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Questions answered #3 – Apprenticeship wanted

Q:

Paul,

First of all, thank you. Thank you for caring about the way things were done long ago, and bringing them to life in the modern era. Thank you for your books and DVD’s (all of which I own). Thank you for your blog. Thank you for caring enough about the art of woodworking to re-establish the ways of old. In this day, we simply assume that machines equal speed and precision. I have now been shown what I’ve always wished to be true–that a piece of furniture can be just as accurate measured in millimeters as it can in cubits.

That said, I have one burning question for you. I’ve been searching for an apprenticeship to woodworking for years, and to no avail. No one wants, as you said, to mentor anyone any more. They only want people with experience, yet experience they aren’t willing to give. So my question is this: do you know of anywhere, and I mean ANYWHERE, that someone would be willing to take an apprentice with minimal (but basic) experience? I don’t care if its in the US or London, Japan or Uganda. Please, any information would be appreciated. And never stop writing. Whether about grain patterns or dovetails or birds, a good writer never goes unappreciated. Thanks much.

A:

I must think this one through my friend. I understand the dilemma. So few altruistic opportunities these days. Everybody wants a piece of the pie and the pieces get smaller while the costs get higher. I would love for craftsmen to take on mature apprentices, anyone over 18 years old, and not pay them but not take advantage of them either. A reciprocal benefit can be readily achieved without money and wages being exchanged as long as all is agreed ahead. Do not pay an apprentice. The work with me not for me. They learn from me and I spend time with them setting out their work for the day and they are as a volunteer. They make nothing for me, but they work along side me for several months. They help me as I train them in their craft. None of this silly government apprenticing stuff like “you pay half and we’ll pay the other half”, NVQs  (not very qualified) and masses and masses of other unbelievable hoops to jump through and let’s not go down the health and safety road. This again real woodworking. It is flexible and athletic. At the end of a given period they can make furniture, we become friends and our relationship is long-lasting.

2 Comments

  1. Robin on 1 December 2011 at 12:50 am

    This is a sticky one. How is your volunteer apprentice living whilst working for free? I know many folk in the green wood world that effectively run their businesses with the help of volunteer labour, Mike Abbott, Ben Law etc. It can work well if everyone is happy but there is also the potential for the apprentice to be used as cheap unskilled labour and not get enough teaching in return, or to demand too much teaching without giving back enough.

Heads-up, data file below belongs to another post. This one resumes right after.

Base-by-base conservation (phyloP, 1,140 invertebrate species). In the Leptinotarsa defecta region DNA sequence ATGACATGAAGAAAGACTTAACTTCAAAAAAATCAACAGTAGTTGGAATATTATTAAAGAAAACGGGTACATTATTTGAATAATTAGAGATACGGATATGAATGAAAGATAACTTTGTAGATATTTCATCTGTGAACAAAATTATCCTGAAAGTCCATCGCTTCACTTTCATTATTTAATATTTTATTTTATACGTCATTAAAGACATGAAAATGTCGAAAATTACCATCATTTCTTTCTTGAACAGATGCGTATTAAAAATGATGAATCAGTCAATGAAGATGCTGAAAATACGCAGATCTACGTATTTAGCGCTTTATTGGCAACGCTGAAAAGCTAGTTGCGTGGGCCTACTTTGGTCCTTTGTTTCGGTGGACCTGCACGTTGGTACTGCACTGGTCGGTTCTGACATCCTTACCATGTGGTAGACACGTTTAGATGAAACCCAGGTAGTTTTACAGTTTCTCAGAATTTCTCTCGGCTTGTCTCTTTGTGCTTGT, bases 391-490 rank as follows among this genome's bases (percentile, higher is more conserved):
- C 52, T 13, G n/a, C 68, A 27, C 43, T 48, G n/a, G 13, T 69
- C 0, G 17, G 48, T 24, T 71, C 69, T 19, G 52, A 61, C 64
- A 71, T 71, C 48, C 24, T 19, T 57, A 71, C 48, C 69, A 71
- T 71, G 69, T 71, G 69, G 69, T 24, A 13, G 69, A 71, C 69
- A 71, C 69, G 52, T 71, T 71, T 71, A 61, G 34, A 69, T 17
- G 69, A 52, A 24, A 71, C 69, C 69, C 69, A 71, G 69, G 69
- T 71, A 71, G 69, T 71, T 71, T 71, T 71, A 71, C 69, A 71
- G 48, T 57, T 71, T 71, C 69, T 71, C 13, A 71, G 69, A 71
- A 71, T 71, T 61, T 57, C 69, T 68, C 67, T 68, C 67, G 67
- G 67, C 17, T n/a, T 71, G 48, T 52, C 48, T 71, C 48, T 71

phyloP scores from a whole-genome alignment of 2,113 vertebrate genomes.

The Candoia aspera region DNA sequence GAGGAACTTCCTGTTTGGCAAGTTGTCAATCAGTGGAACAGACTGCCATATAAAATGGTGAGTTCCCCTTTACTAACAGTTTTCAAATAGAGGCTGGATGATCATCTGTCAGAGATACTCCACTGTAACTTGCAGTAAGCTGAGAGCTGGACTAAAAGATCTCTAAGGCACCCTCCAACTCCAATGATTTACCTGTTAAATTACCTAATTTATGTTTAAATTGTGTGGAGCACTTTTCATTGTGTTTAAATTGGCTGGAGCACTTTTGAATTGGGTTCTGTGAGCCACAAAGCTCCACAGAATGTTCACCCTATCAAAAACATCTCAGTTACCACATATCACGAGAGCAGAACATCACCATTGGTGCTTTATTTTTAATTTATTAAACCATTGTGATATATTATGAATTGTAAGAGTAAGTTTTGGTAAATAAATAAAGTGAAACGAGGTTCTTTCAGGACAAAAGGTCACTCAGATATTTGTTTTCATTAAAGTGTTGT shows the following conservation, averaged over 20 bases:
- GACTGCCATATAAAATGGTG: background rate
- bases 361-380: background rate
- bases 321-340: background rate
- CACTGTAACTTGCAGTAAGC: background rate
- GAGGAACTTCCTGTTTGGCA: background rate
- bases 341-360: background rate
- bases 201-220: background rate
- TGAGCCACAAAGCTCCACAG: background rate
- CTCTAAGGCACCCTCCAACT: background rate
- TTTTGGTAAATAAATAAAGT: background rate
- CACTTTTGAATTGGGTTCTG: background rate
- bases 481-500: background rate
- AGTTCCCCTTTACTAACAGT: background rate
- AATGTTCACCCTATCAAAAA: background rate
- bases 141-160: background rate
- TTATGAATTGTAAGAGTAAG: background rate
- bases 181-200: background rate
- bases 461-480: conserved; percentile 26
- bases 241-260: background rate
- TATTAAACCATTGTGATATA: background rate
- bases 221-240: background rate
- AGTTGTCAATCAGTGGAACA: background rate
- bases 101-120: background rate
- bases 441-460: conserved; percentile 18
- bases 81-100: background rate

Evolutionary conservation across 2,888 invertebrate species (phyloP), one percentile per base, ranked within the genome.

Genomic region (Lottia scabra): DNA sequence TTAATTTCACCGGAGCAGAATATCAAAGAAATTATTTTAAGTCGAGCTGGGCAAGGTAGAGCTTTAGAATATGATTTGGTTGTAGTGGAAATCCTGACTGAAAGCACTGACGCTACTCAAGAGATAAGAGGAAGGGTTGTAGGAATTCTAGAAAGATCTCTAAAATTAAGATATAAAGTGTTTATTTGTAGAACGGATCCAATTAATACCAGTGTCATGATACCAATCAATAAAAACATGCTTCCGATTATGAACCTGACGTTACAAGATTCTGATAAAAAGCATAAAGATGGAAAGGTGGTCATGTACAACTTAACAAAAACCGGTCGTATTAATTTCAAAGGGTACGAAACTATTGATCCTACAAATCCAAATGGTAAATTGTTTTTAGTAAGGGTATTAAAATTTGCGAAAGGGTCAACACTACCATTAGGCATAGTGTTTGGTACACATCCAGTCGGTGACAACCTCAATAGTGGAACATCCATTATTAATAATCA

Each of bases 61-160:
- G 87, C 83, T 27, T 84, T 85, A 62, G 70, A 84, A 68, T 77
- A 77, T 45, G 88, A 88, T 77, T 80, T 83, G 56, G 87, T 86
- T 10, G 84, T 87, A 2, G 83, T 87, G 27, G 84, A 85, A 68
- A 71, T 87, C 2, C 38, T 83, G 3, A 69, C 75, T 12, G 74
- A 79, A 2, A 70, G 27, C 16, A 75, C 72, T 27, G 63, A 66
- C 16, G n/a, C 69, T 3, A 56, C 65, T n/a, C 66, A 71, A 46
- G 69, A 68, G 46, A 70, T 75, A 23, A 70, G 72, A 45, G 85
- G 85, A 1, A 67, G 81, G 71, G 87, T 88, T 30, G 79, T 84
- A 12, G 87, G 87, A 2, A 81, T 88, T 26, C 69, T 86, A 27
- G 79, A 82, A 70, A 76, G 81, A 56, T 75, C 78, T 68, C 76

Health and Safety legislation is there to protect young vulnerable people from being damaged in dangerous workplaces. I have worked in dangerous macho places where H&S was viewed as being wimpish or simply getting in the way of the job, I would not want my children to work in that circumstance.
    At the Heritage Crafts Association we are working with Government to try to create an apprenticeship framework that works for small craft workshops. If we can do this we could potentially see thousands of funded apprenticeships. Entry routes to the traditional crafts and trades are currently problematic as your corespondent clearly shows. HCA are working hard to address the situation.



    • Paul Sellers on 1 December 2011 at 7:35 am

      Thanks Robin,

      You are right i grew up in some of that and it made me resolute against so that i assume absolute responsibility to go beyond the demands of the law and protect those who work with me. My point, badly made, is that I not the law, have responsibility for my own H&S and the health of everyone around me.
      My apprentices are not technically volunteers. I expect little from them. Clean up, help on specific pieces only for their personal growth in craft work. I realise this is not going to be the case in a money grubbing world, but it has worked through the past 25 years and have paid apprentices past a certain point. My concerns with paying apprentices is that they got into for6 months and then left to be firemen or bankers. That was a waste of my input.
      I think all of the laws surrounding for are important but they are developed for exactly the ones you say and have no problem at all. I respect the work that you are involved in and the distance you have come to achieve what you have accomplished.
      Best regards,

      Paul



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